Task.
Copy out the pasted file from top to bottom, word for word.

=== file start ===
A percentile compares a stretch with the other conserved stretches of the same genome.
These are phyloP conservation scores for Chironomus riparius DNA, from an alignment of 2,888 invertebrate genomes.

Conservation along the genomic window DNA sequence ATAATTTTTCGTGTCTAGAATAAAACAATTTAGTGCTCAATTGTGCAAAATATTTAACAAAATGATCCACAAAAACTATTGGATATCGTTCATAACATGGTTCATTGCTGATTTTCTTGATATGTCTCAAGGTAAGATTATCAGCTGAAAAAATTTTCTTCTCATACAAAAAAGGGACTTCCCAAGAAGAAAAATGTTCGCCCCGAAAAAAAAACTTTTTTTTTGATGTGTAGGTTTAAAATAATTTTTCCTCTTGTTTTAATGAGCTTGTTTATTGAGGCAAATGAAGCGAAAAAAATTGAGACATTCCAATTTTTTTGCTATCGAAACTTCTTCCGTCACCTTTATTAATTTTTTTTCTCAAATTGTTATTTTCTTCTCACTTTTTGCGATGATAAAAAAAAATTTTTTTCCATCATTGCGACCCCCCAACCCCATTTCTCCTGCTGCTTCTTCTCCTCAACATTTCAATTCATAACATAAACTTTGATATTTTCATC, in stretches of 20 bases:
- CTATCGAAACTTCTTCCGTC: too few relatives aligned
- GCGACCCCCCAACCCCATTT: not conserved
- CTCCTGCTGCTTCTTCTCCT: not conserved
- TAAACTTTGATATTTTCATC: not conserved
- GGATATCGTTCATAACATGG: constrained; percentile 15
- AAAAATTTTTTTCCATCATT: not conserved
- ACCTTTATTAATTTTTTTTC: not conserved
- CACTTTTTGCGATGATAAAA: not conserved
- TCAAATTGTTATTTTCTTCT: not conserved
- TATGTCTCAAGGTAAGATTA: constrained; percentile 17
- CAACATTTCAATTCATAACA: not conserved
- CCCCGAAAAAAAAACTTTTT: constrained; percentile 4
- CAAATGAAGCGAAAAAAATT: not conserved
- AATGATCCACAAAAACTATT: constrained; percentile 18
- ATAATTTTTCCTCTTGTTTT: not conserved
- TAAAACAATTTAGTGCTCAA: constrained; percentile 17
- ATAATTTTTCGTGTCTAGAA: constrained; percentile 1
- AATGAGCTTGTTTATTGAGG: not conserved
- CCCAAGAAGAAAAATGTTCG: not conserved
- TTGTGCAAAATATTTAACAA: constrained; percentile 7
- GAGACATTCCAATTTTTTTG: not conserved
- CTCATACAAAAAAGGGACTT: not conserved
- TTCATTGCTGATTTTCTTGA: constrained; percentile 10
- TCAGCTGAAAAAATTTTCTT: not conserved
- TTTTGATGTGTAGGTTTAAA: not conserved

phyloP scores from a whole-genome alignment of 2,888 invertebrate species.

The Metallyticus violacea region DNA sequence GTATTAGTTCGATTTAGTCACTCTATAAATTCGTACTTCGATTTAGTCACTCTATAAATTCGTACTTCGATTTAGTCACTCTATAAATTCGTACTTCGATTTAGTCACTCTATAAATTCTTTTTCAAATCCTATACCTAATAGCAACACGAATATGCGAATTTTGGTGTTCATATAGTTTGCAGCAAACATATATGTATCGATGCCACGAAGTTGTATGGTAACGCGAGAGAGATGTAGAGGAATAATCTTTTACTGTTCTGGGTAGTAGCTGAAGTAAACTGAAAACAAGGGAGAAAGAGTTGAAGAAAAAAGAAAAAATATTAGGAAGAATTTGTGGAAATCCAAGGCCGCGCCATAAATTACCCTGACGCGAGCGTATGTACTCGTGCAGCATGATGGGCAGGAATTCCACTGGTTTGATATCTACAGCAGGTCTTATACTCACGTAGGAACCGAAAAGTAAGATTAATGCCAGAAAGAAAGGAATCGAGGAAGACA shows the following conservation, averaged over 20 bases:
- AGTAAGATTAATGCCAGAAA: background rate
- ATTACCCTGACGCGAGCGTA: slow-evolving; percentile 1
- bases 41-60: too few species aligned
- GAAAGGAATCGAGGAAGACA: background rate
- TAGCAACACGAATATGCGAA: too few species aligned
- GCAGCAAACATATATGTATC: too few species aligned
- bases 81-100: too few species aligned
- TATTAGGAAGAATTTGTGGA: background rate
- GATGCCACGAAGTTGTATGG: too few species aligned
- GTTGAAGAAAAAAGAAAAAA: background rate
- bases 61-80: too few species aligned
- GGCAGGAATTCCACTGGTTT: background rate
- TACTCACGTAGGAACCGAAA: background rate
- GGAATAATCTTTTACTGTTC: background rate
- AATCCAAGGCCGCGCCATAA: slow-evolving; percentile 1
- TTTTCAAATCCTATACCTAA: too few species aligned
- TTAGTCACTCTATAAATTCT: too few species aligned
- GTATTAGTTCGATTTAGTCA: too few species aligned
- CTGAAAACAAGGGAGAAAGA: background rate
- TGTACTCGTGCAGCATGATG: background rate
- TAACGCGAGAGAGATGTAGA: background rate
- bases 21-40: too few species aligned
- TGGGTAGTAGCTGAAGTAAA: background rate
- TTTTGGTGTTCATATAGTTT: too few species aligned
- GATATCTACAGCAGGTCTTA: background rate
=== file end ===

A percentile compares a stretch with the other conserved stretches of the same genome.
These are phyloP conservation scores for Chironomus riparius DNA, from an alignment of 2,888 invertebrate genomes.

Conservation along the genomic window DNA sequence ATAATTTTTCGTGTCTAGAATAAAACAATTTAGTGCTCAATTGTGCAAAATATTTAACAAAATGATCCACAAAAACTATTGGATATCGTTCATAACATGGTTCATTGCTGATTTTCTTGATATGTCTCAAGGTAAGATTATCAGCTGAAAAAATTTTCTTCTCATACAAAAAAGGGACTTCCCAAGAAGAAAAATGTTCGCCCCGAAAAAAAAACTTTTTTTTTGATGTGTAGGTTTAAAATAATTTTTCCTCTTGTTTTAATGAGCTTGTTTATTGAGGCAAATGAAGCGAAAAAAATTGAGACATTCCAATTTTTTTGCTATCGAAACTTCTTCCGTCACCTTTATTAATTTTTTTTCTCAAATTGTTATTTTCTTCTCACTTTTTGCGATGATAAAAAAAAATTTTTTTCCATCATTGCGACCCCCCAACCCCATTTCTCCTGCTGCTTCTTCTCCTCAACATTTCAATTCATAACATAAACTTTGATATTTTCATC, in stretches of 20 bases:
- CTATCGAAACTTCTTCCGTC: too few relatives aligned
- GCGACCCCCCAACCCCATTT: not conserved
- CTCCTGCTGCTTCTTCTCCT: not conserved
- TAAACTTTGATATTTTCATC: not conserved
- GGATATCGTTCATAACATGG: constrained; percentile 15
- AAAAATTTTTTTCCATCATT: not conserved
- ACCTTTATTAATTTTTTTTC: not conserved
- CACTTTTTGCGATGATAAAA: not conserved
- TCAAATTGTTATTTTCTTCT: not conserved
- TATGTCTCAAGGTAAGATTA: constrained; percentile 17
- CAACATTTCAATTCATAACA: not conserved
- CCCCGAAAAAAAAACTTTTT: constrained; percentile 4
- CAAATGAAGCGAAAAAAATT: not conserved
- AATGATCCACAAAAACTATT: constrained; percentile 18
- ATAATTTTTCCTCTTGTTTT: not conserved
- TAAAACAATTTAGTGCTCAA: constrained; percentile 17
- ATAATTTTTCGTGTCTAGAA: constrained; percentile 1
- AATGAGCTTGTTTATTGAGG: not conserved
- CCCAAGAAGAAAAATGTTCG: not conserved
- TTGTGCAAAATATTTAACAA: constrained; percentile 7
- GAGACATTCCAATTTTTTTG: not conserved
- CTCATACAAAAAAGGGACTT: not conserved
- TTCATTGCTGATTTTCTTGA: constrained; percentile 10
- TCAGCTGAAAAAATTTTCTT: not conserved
- TTTTGATGTGTAGGTTTAAA: not conserved

phyloP scores from a whole-genome alignment of 2,888 invertebrate species.

The Metallyticus violacea region DNA sequence GTATTAGTTCGATTTAGTCACTCTATAAATTCGTACTTCGATTTAGTCACTCTATAAATTCGTACTTCGATTTAGTCACTCTATAAATTCGTACTTCGATTTAGTCACTCTATAAATTCTTTTTCAAATCCTATACCTAATAGCAACACGAATATGCGAATTTTGGTGTTCATATAGTTTGCAGCAAACATATATGTATCGATGCCACGAAGTTGTATGGTAACGCGAGAGAGATGTAGAGGAATAATCTTTTACTGTTCTGGGTAGTAGCTGAAGTAAACTGAAAACAAGGGAGAAAGAGTTGAAGAAAAAAGAAAAAATATTAGGAAGAATTTGTGGAAATCCAAGGCCGCGCCATAAATTACCCTGACGCGAGCGTATGTACTCGTGCAGCATGATGGGCAGGAATTCCACTGGTTTGATATCTACAGCAGGTCTTATACTCACGTAGGAACCGAAAAGTAAGATTAATGCCAGAAAGAAAGGAATCGAGGAAGACA shows the following conservation, averaged over 20 bases:
- AGTAAGATTAATGCCAGAAA: background rate
- ATTACCCTGACGCGAGCGTA: slow-evolving; percentile 1
- bases 41-60: too few species aligned
- GAAAGGAATCGAGGAAGACA: background rate
- TAGCAACACGAATATGCGAA: too few species aligned
- GCAGCAAACATATATGTATC: too few species aligned
- bases 81-100: too few species aligned
- TATTAGGAAGAATTTGTGGA: background rate
- GATGCCACGAAGTTGTATGG: too few species aligned
- GTTGAAGAAAAAAGAAAAAA: background rate
- bases 61-80: too few species aligned
- GGCAGGAATTCCACTGGTTT: background rate
- TACTCACGTAGGAACCGAAA: background rate
- GGAATAATCTTTTACTGTTC: background rate
- AATCCAAGGCCGCGCCATAA: slow-evolving; percentile 1
- TTTTCAAATCCTATACCTAA: too few species aligned
- TTAGTCACTCTATAAATTCT: too few species aligned
- GTATTAGTTCGATTTAGTCA: too few species aligned
- CTGAAAACAAGGGAGAAAGA: background rate
- TGTACTCGTGCAGCATGATG: background rate
- TAACGCGAGAGAGATGTAGA: background rate
- bases 21-40: too few species aligned
- TGGGTAGTAGCTGAAGTAAA: background rate
- TTTTGGTGTTCATATAGTTT: too few species aligned
- GATATCTACAGCAGGTCTTA: background rate